5 Tips To Help Alleviate Soreness During Meditation

Back pain and other discomfort-causing sensations are common during meditation mostly because cross-legged meditation requires great strength to maintain perfect posture. When people don’t have this strength they can experience soreness, especially during long meditation sessions. Once practitioners, develop this strength, through, mediation becomes much more comfortable. This article explores how to alleviate pain during meditation and includes a playlist with guided meditations that help to sit through discomfort and pain.
Chief Editor Insight Timer Blog
pain meditation
Chief Editor Insight Timer Blog

If you experience soreness when you meditate, you’re definitely not the only one. Backaches, numbness and joint pain plague most meditators, and while great meditators are often able to observe their pain objectively, it takes everyday people years to reach this point of pain acceptance. Until you’re a meditation master, it helps to understand why you’re experiencing pain during meditation, and what you can do to improve it.

Understanding The Pain During Meditation

Firstly, how does pain work?

Pain is sensed by ‘pain detectors’ known as nociceptors. When you touch something hot or sharp, nociceptors send electrical signals (inputs) to the spinal cord. The spinal cord then transmits them via other neurons to the brain, particularly the cortex. The cortex translates this input into the perception of pain. This is known as the ascending pathway. But what happens then?

You know as soon as you start to feel pain during meditation you want to change position, stretch or move. You want to avoid the sensation, and this is due to the descending pain pathway. The anterior cortex creates an emotional response to the pain, like fear or worry. The brain sends signals down the spinal cord, triggering endorphins and our body’s pain killers to help inhibit ascending pain signals.

Pain is a complex and curiously subjective experience. How we experience pain depends on the brain of the person experiencing it. In the past decade, pain was treated as the fifth vital sign, joining classic objective vital signs temperature, blood pressure, heart rate and respiratory rate. Due to pain’s subjective nature though, your pain is not the same as your neighbor’s pain, even though you may be have the same injury or irritation. Scientists now know that pain isn’t the same for everyone, even if you’re all sitting in the same position for meditation.

Read more: It is important to understand the difference between discomfort and pain. Learn about the role of discomfort in yoga and meditation practice for spiritual and personal growth.

5 Powerful Tips To Improve Meditation Soreness

In the following, we’ll look at five common sensations during meditation that cause practitioners to feel discomfort or pain and how to find relief: lower back pain, knee pain, middle back pain, ankle pain and neck pain.

1. Low Back Pain

Low back pain is very common during meditation, as it’s exceedingly common in the general population. Low back pain is known as a global burden, with over 80% of Americans experiencing back pain at some point in their lives. It’s so common, back pain is the second leading cause of time off work after the common cold.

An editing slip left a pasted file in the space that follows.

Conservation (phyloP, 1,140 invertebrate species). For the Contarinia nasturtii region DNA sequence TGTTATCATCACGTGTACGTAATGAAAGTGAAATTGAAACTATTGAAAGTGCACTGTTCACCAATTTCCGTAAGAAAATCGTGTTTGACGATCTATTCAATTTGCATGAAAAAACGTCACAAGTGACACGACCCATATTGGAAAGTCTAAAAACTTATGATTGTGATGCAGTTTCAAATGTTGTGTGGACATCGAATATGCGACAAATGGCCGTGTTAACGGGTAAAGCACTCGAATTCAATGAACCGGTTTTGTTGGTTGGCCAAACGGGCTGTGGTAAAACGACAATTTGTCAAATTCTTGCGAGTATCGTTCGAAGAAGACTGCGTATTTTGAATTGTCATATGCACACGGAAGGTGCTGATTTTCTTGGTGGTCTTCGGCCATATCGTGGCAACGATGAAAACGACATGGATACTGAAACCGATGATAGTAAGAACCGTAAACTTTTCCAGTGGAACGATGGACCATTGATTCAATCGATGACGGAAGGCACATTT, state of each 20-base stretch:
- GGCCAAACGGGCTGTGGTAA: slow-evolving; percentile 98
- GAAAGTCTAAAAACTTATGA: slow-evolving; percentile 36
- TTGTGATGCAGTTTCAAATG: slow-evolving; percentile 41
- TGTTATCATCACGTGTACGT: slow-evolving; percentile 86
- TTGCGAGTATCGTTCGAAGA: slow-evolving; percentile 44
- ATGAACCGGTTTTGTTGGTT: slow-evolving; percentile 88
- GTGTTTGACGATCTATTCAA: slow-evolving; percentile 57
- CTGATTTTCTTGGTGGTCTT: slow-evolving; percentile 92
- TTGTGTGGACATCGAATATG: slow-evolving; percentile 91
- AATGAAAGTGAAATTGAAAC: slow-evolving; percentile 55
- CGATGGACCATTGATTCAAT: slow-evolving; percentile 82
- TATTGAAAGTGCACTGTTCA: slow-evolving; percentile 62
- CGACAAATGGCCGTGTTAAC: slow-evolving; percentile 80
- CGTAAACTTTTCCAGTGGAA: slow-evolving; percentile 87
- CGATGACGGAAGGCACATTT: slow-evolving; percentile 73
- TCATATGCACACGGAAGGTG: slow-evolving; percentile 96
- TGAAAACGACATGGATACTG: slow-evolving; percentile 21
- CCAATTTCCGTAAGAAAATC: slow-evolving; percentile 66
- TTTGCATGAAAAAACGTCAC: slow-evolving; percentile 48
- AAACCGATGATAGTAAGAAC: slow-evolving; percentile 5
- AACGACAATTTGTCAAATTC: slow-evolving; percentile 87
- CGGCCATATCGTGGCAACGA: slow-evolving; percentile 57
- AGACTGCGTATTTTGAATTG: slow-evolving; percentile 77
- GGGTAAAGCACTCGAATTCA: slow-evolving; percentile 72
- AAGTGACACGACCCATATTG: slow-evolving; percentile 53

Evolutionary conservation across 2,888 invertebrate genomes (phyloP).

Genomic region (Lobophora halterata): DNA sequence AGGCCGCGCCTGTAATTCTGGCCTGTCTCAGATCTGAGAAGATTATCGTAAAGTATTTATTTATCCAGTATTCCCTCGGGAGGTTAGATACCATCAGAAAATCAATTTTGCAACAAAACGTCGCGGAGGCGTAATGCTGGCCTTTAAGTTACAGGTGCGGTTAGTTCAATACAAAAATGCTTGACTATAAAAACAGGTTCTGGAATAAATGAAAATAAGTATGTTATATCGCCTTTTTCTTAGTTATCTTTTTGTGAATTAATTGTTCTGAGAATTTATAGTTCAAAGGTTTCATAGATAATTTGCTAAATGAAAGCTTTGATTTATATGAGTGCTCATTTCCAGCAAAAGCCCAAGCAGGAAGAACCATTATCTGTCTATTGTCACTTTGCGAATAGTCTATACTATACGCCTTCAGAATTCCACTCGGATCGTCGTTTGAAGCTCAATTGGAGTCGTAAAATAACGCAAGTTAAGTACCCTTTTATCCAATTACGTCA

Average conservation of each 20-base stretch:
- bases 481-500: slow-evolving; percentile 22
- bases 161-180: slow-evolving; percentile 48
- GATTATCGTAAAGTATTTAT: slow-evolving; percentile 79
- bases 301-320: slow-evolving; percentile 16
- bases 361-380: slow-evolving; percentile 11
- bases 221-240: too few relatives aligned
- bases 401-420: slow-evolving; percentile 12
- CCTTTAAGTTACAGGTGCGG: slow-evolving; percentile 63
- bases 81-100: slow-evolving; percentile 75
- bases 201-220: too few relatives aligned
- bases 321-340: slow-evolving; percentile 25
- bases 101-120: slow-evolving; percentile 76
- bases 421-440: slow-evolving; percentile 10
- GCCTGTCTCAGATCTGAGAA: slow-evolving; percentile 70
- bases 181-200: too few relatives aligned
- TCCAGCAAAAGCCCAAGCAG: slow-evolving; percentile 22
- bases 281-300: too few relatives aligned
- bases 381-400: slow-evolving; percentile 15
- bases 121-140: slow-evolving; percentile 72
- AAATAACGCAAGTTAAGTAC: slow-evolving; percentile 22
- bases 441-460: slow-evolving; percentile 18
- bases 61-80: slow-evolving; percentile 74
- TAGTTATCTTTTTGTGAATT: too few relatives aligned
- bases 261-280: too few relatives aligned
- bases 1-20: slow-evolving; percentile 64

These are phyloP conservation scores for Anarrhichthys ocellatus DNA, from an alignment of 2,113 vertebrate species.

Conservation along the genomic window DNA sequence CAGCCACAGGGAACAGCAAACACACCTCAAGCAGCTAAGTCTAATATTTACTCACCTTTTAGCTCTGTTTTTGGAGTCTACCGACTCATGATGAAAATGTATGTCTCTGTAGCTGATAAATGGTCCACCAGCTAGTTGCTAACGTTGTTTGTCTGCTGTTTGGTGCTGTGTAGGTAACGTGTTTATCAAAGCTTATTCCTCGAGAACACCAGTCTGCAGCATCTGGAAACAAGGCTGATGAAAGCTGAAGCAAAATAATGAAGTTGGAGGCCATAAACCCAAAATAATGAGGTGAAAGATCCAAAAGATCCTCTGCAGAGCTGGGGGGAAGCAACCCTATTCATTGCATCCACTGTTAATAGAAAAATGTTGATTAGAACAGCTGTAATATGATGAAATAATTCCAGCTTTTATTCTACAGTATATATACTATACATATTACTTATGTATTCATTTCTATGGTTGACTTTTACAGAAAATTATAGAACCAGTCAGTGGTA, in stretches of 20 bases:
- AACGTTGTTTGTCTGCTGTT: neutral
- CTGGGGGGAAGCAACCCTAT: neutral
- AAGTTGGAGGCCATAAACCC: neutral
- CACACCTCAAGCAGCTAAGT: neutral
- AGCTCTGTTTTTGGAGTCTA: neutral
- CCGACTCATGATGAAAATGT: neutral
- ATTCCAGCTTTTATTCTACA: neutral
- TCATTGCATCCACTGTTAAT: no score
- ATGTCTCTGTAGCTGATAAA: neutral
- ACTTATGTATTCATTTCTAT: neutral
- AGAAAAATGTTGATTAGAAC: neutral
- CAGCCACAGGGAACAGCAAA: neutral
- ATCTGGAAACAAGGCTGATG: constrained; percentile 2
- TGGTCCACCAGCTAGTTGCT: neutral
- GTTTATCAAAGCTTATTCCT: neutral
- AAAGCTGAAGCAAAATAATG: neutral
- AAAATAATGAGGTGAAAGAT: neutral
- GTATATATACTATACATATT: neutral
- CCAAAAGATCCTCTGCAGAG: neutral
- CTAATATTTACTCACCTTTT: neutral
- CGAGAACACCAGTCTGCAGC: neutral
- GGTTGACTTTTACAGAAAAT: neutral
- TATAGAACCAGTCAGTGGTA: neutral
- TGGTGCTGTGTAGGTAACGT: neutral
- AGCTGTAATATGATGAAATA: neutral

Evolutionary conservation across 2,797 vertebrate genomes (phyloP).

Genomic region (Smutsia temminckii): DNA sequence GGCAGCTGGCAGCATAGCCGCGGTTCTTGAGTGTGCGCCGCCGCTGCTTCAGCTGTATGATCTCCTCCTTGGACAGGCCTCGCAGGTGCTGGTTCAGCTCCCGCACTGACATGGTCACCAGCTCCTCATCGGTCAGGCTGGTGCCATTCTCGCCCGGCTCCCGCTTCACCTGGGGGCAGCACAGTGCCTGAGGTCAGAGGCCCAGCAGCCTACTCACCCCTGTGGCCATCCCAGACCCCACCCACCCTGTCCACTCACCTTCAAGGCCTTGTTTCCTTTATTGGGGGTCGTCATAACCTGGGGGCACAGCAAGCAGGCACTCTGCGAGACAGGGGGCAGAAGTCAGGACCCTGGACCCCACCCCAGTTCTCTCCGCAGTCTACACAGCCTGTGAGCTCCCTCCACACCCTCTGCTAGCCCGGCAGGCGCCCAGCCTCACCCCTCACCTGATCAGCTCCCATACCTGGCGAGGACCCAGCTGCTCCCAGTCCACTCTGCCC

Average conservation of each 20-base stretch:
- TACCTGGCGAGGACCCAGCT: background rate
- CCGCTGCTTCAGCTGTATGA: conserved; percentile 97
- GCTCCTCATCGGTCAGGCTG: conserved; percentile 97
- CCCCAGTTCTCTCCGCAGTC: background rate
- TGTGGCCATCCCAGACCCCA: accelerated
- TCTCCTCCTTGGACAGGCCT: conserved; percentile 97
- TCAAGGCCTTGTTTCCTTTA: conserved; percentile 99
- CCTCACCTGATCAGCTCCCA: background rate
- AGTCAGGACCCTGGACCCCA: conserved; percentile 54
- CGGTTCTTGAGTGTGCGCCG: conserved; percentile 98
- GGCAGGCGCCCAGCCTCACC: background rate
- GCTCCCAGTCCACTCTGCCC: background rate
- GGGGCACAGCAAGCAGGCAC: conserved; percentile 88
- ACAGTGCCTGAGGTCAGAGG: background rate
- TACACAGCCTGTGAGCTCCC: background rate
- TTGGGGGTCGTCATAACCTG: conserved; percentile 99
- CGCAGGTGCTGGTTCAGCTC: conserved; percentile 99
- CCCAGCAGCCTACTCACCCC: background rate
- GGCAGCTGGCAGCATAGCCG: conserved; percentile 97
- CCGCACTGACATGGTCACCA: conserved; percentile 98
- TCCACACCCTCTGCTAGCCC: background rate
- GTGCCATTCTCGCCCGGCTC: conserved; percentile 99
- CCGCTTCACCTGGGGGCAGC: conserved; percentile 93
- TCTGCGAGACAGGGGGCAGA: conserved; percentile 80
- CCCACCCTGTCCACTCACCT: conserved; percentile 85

Sadly too, low back pain can often become chronic due to poor understanding of pain mechanics, poor explanations by health professionals and a number of factors making certain people more susceptible to developing chronic pain. In fact, a study examining trends in spinal pain found:

  • 15-20 percent of the US population develop protracted back pain
  • 2-8 percent have chronic back pain (pain that lasts more than 3 months)
  • 3-4 percent of the US population is temporarily disabled due to back pain
  • 1 percent of the working-age population is disabled completely and permanently as a result of low back pain.

So, you can see low back (lumbar) pain is incredibly common, meaning you’re sure to experience it at some point during your meditations.

Tip for finding relief from low back pain during meditation: The best way to deal with soreness in the lumbar spine is to try either flexed or extended postures, and choose the one that feels the best. You may need to alternate though. What you feel one day may change the next. 

If you have a slight swayback posture during the day and get sore at your desk, you may be overloading your zygapophyseal joints, which means you may feel bringing your knees to chest works best. If this doesn’t work, try sitting against a wall with a pillow underneath your knees.

On the other hand, if you usually sit in a flexed lumbar position (with a rounded lower back) you may feel that meditation in an extended posture is best. This means lying flat on your back or sitting with a pillow in your lower back against a wall. If your pain is very minimal, try sitting on a yoga block and rolling the pelvis forward to create a gentle sway back in your seated meditation posture.

2. Knee Pain

Many people experience knee pain during seated meditation, particularly when sitting in a cross-legged or lotus position. This is usually because the joint isn’t often flexed in this position for long periods in everyday life.

Knee pain during meditation is the pain that makes people the most anxious. As we know from the descending pathway above, adding fear into the perception of pain can really change the way we experience it. Some thoughts that may enter your head may be: What if I’m cutting off the blood supply to my legs? What if my knee pain is because I have bad arthritis?

As soon as you feel these statements taking hold of your imagination, the pain often grows and is harder to shake.